outside the academy, this is a no-brainer,” says Gary Beckman, a PhD student in musicology at the University of Texas at Austin and a leading academic researcher in the growing field of arts entrepreneurship. But in order for music entrepreneurship to gain more mainstream acceptance, he says the topic has to be academically legitimized. On Mar. 31, he’ll present research at Pepperdine University, at the first-ever panel discussion devoted to arts entrepreneurship as an academic discipline (see BusinessWeek.com, 10/2/06, “Business Plans with Legs”).

Still, says Juilliard’s Mithaug, “It takes time to change culture.” From
a very young age, musicians are taught how to take direction, to be the best by being the same. “[Entrepreneurship] is a new way of thinking for people who have spent most of their lives in a practice room,” he says.

And Juilliard is already a much different place than it was when Mithaug was a student there; the Career Development Office he now directs didn’t open its doors until 2000. Before that, he says, “there was no office, no nothing.” Now about 25% of Juilliard students participate in the school’s professional mentoring program, which matches students up with a faculty member or with an outside professional to work on a project of the student’s own design. Mithaug says interest in the four-year-old program has grown each year, and over the past decade he’s seen a profound shift in student attitudes.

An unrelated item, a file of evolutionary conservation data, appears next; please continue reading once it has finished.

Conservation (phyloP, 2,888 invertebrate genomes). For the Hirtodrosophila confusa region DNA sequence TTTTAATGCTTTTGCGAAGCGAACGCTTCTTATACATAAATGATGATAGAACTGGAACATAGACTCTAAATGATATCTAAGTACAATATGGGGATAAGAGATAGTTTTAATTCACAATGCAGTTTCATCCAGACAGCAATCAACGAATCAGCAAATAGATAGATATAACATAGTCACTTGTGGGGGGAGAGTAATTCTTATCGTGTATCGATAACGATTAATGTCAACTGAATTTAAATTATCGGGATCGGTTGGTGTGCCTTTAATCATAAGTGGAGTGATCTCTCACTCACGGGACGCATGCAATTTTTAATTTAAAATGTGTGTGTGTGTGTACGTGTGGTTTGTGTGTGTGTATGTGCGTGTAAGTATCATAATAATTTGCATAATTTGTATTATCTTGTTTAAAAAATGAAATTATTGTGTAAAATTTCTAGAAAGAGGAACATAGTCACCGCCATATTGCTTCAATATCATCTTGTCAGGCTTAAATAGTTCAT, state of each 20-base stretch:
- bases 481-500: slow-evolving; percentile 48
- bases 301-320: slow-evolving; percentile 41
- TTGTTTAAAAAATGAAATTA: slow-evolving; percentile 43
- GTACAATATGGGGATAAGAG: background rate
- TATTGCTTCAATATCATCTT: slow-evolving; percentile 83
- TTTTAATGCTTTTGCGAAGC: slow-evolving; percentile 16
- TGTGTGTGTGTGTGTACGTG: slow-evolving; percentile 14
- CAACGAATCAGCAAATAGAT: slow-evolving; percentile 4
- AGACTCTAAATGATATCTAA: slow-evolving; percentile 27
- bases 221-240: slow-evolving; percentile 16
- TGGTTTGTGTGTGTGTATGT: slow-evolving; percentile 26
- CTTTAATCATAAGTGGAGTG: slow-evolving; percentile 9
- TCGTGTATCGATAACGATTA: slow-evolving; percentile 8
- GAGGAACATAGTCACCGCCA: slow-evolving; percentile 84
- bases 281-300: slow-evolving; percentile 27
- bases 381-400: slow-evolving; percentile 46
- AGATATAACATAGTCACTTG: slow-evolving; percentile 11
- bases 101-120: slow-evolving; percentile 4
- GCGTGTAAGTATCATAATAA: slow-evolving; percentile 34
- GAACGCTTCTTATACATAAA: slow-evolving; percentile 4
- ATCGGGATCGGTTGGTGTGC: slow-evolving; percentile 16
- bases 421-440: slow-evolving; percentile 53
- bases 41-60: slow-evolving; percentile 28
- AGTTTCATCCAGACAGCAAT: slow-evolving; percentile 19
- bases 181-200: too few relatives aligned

Stigma Starting to Fade

Gillian Gallagher, a 22-year-old viola player, says she has no qualms
about identifying herself as an entrepreneur. After earning her master’s degree from Juilliard she hopes to play professionally with the string quartet she formed as a Juilliard undergraduate with three other students. Besides playing, Gallagher says the group members do all of their own self-promotion-everything from writing bios to contacting programmers.